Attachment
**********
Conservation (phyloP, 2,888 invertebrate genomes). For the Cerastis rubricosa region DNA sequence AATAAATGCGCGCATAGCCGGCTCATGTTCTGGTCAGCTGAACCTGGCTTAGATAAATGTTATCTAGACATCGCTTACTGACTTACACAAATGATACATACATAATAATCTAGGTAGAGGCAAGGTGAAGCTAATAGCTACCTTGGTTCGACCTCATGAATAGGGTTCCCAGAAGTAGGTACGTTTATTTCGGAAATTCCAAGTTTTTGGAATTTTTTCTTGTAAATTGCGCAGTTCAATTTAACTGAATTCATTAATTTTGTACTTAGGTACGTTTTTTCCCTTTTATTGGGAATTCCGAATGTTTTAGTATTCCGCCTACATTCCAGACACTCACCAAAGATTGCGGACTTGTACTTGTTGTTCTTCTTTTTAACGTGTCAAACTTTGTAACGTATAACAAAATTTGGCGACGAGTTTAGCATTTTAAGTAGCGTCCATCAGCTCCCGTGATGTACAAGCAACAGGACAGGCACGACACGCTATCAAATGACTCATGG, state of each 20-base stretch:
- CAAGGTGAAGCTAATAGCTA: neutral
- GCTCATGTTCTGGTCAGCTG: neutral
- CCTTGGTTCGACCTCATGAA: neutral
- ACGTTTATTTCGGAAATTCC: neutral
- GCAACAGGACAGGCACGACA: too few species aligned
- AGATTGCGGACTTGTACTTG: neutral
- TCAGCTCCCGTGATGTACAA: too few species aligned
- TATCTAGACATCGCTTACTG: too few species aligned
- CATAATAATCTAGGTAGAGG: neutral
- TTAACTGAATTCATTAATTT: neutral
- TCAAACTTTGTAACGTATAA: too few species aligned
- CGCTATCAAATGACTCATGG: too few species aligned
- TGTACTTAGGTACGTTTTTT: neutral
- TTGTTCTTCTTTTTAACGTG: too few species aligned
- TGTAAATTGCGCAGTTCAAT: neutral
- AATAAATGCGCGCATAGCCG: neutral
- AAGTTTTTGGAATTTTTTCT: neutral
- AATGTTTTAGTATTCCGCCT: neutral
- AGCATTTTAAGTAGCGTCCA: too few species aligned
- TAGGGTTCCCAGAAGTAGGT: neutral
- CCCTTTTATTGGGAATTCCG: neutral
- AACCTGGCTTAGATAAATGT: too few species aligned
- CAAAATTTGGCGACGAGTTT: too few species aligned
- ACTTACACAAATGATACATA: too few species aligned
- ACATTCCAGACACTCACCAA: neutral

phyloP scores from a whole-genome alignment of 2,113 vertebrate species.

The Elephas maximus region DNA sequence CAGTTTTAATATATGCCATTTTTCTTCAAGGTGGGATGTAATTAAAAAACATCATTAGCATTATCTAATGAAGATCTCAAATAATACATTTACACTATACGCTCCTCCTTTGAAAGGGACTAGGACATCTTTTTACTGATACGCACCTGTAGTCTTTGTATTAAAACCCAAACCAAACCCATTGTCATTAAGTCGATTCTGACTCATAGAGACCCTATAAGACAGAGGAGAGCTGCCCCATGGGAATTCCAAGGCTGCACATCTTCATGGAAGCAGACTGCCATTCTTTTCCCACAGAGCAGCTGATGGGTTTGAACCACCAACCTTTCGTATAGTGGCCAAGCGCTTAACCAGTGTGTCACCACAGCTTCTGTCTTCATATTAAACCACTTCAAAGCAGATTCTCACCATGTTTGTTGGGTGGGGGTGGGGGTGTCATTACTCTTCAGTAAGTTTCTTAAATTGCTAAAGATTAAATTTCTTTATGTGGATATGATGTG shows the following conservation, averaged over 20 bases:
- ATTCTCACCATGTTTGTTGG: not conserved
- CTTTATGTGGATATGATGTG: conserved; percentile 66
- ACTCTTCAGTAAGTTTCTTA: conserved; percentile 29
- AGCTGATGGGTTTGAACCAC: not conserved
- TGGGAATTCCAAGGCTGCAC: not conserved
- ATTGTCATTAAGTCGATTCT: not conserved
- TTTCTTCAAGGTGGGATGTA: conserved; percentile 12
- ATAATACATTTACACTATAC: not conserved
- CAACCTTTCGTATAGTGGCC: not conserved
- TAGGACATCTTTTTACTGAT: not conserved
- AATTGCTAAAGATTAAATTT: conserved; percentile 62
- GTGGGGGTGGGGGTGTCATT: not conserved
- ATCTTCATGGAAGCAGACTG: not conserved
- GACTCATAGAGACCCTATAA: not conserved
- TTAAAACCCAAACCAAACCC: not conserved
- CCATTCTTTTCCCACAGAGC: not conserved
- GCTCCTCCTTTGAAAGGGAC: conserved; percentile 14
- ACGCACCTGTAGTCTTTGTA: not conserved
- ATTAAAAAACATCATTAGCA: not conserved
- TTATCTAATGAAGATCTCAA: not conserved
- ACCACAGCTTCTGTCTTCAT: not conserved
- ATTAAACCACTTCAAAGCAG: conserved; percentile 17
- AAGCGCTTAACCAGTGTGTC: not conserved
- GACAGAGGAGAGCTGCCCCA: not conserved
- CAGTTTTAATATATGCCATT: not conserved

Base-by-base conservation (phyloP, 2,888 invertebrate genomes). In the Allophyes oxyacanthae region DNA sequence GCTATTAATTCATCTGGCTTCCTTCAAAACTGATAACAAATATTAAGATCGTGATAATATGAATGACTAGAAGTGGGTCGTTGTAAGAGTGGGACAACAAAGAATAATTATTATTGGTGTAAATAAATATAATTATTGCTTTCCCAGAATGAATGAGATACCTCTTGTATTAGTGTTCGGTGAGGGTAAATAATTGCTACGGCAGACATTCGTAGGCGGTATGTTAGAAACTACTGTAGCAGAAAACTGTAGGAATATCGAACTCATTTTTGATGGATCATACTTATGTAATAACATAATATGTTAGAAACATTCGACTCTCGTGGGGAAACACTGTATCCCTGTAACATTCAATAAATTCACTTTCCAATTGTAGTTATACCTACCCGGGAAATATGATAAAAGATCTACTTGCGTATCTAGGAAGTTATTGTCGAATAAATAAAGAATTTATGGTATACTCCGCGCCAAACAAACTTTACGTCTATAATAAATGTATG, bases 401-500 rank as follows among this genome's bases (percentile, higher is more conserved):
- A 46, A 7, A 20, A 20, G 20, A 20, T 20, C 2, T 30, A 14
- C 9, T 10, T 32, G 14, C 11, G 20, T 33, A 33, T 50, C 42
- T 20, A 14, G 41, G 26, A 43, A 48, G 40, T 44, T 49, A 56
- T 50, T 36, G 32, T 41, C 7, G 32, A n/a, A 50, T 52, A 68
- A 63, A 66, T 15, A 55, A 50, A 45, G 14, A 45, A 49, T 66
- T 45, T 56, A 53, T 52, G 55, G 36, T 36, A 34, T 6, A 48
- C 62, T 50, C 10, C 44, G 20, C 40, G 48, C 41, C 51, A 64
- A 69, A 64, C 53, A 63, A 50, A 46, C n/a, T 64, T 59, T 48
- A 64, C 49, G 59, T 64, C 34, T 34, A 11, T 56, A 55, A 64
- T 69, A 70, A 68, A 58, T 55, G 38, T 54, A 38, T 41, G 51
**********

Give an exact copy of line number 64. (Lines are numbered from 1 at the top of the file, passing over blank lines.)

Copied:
- T 69, A 70, A 68, A 58, T 55, G 38, T 54, A 38, T 41, G 51